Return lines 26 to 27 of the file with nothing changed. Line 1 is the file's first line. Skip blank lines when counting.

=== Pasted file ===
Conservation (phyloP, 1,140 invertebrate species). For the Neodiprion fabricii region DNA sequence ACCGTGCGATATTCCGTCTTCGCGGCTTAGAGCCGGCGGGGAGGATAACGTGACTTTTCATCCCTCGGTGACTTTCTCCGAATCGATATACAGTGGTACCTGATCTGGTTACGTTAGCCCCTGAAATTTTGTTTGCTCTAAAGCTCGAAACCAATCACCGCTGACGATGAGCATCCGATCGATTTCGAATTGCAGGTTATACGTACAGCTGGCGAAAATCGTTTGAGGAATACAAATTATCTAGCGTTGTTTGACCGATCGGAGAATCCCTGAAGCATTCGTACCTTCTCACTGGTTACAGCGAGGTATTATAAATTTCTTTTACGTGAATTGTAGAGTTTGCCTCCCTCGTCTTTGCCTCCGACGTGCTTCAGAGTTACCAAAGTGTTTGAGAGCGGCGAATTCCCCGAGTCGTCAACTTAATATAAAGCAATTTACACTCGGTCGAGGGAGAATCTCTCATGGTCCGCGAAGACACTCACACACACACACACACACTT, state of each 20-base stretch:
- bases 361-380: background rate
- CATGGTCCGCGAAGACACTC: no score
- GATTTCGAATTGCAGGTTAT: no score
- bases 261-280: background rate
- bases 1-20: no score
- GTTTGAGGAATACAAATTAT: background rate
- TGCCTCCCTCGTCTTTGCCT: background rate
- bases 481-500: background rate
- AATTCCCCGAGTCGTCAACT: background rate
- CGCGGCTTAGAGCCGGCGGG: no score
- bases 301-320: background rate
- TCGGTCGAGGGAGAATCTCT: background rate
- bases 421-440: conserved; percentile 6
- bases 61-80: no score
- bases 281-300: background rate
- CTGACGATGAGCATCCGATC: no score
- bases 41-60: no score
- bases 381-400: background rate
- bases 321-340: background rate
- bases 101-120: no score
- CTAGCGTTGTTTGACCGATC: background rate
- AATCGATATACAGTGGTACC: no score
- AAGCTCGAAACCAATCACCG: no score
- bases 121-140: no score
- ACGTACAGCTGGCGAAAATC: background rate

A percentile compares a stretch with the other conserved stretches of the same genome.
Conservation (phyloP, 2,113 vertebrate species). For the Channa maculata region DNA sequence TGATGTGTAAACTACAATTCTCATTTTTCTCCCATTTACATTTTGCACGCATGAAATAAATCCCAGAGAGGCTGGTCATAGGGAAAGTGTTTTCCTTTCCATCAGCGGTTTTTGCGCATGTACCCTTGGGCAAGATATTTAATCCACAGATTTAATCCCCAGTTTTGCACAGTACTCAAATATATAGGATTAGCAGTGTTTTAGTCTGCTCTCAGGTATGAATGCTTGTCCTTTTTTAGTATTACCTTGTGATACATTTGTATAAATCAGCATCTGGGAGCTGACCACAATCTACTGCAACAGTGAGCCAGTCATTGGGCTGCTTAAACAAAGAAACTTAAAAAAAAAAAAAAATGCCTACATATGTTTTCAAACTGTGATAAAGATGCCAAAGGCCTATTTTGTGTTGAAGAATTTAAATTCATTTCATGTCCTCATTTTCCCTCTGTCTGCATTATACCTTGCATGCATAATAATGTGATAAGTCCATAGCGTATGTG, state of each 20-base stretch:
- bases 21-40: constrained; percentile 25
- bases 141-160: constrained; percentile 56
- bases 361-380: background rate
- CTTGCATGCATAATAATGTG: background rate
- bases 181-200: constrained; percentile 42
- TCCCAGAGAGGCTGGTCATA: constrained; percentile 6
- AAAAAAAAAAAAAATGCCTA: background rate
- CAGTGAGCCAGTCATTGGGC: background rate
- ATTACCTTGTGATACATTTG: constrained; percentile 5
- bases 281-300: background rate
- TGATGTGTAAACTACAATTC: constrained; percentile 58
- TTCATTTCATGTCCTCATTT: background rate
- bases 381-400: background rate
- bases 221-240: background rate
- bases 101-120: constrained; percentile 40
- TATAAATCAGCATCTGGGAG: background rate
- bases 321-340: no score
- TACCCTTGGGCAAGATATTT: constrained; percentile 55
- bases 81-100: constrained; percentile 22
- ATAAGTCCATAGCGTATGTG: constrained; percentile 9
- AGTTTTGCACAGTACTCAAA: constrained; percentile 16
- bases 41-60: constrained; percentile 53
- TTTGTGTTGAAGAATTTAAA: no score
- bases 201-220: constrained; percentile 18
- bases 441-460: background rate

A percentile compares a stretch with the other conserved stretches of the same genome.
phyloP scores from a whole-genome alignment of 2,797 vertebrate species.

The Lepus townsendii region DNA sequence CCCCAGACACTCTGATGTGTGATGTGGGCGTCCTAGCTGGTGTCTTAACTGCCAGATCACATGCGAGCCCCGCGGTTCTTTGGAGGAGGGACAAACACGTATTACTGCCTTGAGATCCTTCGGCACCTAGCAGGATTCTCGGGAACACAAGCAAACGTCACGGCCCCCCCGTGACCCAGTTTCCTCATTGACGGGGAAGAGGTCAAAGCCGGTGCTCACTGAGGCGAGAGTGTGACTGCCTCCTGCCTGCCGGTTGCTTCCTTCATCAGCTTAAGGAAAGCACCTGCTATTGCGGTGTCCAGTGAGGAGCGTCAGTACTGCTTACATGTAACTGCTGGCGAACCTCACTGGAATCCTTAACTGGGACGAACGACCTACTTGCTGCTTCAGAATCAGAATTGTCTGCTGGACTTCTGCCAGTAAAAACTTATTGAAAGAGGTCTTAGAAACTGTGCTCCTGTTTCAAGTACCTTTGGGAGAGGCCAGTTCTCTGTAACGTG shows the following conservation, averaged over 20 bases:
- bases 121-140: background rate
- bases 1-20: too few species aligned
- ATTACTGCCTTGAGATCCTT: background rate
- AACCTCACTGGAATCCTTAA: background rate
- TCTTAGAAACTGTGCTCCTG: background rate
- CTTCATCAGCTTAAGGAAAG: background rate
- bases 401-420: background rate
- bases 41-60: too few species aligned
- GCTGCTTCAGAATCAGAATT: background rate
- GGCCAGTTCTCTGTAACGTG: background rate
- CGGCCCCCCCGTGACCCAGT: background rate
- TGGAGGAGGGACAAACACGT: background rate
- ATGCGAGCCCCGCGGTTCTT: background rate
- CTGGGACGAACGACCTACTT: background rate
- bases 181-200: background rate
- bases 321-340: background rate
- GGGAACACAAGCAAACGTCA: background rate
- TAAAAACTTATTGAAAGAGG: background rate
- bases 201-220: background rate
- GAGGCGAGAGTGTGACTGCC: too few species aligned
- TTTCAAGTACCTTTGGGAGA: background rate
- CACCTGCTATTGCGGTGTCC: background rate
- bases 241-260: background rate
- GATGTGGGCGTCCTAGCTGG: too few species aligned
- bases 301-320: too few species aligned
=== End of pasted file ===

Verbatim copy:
- ACGTACAGCTGGCGAAAATC: background rate

A percentile compares a stretch with the other conserved stretches of the same genome.